The cultural phenomenon of hyper-connectivity has institutionalized the id.

Thephysicalgesturing of air“quotes”signals the critique of falsehood, similar to the way in which the snap of the fingers punctuates the urgency of time. Jennifer Grimyser’s exhibition “”Air Quotes examines the cultural conditioning through which digital photography desensitizes society’s preconceived ideas around the manipulated image. The exhibition is at the juncture of digitization and the aesthetics of a studio-based practice. Jennifer Grimyser’s photography utilizes both iconography and language for a comparative synthesis of play, physicality, and medium.

<><><><><><><><><><><>Abdi Farah: America’s Team :: Opening Reception
Saturday, March 11th : 7-10pm

116 West Mulberry Street : 21201

Platform Gallery is pleased to present AMERICA’S TEAM, on view at 116 W Mulberry Street. AMERICA’S TEAM is a solo, multi-disciplinary exhibition of works by ABDI FARAH, an artist from Baltimore, MD currently living and working in New Orleans. AMERICA’S TEAM is a new body of work by Farah that is complete with programming throughout the two months of the exhibition.

“The specific phrase is a feat marketing coined by the Dallas Cowboys in the 90’s to signify that although they were based in a particular city in Texas, they, above all others in the hearts of the country are, “America’s Team.” More generally, the phrase describes a specific group of people chosen to represent another specific group, but by whose choice? As we witnessed in the recent election the right to define ourselves or choose those who represent us is rarely a straightforward, painless, or fair process.

The works in this show represent groups of individuals linked by a shared affiliation, affiliations that are chosen and at other times forced upon or inherited. Formally the works presented employ a collage aesthetic, incorporating various languages of representation and image making. In all of the works I am in search of the place where collective and individual identity intersect and either conflict or cohere in compelling ways.

Many of the works incorporate sewing and embroidery. There is a simultaneous aggression and fragility to sewing that I hope embodies the malleability of identity and the tenuous nature of our freedom to self-determination. Freedom that if mistreated may, like an intricate quilt or tapestry, begin to unravel.” – Abdi Farah

<><><><><><><><><><><>Not the Grammys :: Opening Reception
Saturday, March 11th : 7-10pm

218 West Saratoga Street : 21201

Terrault is pleased to present NOT THE GRAMMYS, juried by Stephanie Barber, Mina Cheon, and Amy Sherald includes work from a selected group of eleven diverse artists. This exhibition gave an opportunity for artists from any range of experience, location, and mediums to participate and have their work considered. The selected works span from painting, photography, scupture, and more.

<><><><><><><><><><><>FATHOM: Identity in Abstraction :: Opening Reception
Saturday, March 11th : 6-8pm

Creative Alliance
3134 Eastern Avenue : 21224

Resident artist Alfonso Fernandez’s large scale paintings, alongside Rachel Rotenberg’s enormous wood sculptures, explore the depths of contemporary abstraction where identity is both alluded to and allowed to remain a mystery.

FREE – Please RSVP!

<><><><><><><><><><><>Arts Every Day 10th Anniversary Symposium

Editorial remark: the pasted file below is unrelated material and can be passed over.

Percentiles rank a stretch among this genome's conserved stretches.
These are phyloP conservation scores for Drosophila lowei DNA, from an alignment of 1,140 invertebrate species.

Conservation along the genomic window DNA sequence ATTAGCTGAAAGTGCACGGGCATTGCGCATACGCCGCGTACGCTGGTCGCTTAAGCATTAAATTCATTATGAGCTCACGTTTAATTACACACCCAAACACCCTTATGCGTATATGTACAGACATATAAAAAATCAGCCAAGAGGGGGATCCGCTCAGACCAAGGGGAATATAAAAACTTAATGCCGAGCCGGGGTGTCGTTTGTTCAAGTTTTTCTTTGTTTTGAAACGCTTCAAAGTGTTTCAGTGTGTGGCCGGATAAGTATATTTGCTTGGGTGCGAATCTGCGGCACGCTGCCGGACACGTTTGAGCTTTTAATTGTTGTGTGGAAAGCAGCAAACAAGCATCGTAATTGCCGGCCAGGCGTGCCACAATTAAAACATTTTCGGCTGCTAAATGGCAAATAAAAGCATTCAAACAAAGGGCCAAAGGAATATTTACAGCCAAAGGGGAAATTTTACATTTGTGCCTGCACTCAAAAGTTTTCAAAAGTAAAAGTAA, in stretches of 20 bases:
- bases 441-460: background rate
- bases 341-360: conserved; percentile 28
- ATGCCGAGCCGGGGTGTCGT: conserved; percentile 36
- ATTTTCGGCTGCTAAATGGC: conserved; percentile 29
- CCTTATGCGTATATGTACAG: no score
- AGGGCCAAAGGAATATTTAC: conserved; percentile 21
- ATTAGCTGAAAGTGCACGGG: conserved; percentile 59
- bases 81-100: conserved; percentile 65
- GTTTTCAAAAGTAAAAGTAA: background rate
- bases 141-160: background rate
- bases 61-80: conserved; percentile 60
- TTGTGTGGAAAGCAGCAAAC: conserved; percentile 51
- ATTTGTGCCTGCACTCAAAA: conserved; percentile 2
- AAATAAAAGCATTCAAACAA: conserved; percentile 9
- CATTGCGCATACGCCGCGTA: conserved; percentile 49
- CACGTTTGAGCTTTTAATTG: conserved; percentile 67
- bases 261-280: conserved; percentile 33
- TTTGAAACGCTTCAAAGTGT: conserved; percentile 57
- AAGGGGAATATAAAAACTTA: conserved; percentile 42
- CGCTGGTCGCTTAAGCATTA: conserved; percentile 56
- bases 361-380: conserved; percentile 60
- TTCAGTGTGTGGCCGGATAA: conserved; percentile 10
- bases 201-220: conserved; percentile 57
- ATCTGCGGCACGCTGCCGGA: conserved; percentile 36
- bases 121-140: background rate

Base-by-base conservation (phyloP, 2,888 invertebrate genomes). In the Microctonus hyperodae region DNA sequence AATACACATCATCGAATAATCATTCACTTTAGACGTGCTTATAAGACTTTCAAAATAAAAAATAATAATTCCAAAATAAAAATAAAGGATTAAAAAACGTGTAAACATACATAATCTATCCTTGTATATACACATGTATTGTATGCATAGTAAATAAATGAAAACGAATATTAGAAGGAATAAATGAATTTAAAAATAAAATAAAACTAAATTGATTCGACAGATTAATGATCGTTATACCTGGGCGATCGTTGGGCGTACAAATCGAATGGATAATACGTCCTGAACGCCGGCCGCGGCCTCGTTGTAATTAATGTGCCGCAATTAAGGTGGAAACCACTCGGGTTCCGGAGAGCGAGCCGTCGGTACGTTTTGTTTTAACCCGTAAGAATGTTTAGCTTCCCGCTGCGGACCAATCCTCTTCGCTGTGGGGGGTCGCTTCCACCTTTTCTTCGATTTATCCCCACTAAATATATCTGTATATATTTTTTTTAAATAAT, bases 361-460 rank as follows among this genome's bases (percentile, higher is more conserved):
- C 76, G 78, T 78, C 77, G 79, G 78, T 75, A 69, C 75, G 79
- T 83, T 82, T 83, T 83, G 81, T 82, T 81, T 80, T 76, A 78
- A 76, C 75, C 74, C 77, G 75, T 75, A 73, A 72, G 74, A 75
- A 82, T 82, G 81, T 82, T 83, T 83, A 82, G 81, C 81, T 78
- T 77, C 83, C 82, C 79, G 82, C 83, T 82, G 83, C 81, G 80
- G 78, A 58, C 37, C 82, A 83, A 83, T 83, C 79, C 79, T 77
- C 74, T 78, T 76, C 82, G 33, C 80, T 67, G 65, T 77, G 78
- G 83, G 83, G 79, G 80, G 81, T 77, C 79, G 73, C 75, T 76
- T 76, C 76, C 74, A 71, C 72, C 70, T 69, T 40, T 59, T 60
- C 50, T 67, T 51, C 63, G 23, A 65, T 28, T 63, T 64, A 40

Saturday, March 11th : 8:30am-3pm

Baltimore Design School
1500 Barclay Street : 21202

$40 General Admission
$25 Educator Admission
Breakfast and Lunch Included
Arts Every Day (AED) celebrates 10 years of bringing art to Baltimore City Public Schools with a two-day anniversary event at the Baltimore Design School on March 10-11, 2017. The celebration kicks off with an Recognition Ceremony to recognize the individuals and organizations who have made an impact on the arts in Baltimore City Schools over the last ten years. The second day will feature a day-long symposium that will convene a cross-section of teachers, administrators and artists to discuss the state of arts education in Baltimore and address how we can prepare for the next generation of creative thinkers in the city.

The symposium on March 11th will feature keynote speakers Paige Hernandez , a Baltimore School of the Arts Alumnus, performing artist, director, choreographer, and playwright, and Stefanie DeLuca, co-author of Coming of Age in the Other America. Stefanie will discuss how youth can be motivated by an “identity project” — or a strong passion such as music, art or a dream job– to finish school and build a career. Featured workshops throughout the day include: Blurring The Musical Lines: Improvisational Hip Hop Meets Classical with Baltimore Boom Bap Society, Where Do We Go From Here? A Call To Action with Circles of Voices, Social and Emotional Learning in a Creative Classroom with Futuremakers, and Don’t Sweat the Technique: Hip Hop Strategies for the Classroom and the Stage. Learn more about the events at

<><><><><><><><><><><>Artist Conversation: Guerrilla Girl Frida Kahlo in Conversation with Senior Curator Kristen Hileman
Sunday, March 12th : 3-4pm

Baltimore Museum of Art
10 Art Museum Drive : 21218

In conjunction with the closing of Front Room: Guerrilla Girls, hear from one of the legendary Guerrilla Girls artist-activists, Frida Kahlo, in conversation with Senior Curator of Contemporary Art Kristen Hileman. The conversation will reflect on the Guerrilla Girls’ legacy and the importance of the group’s work to expose sexism and racism in the art world, politics, and popular culture. It will consider the merits and challenges of anonymity as an intentional strategy for social change, and examine museums as sites for social and political discourse.

Reservations Required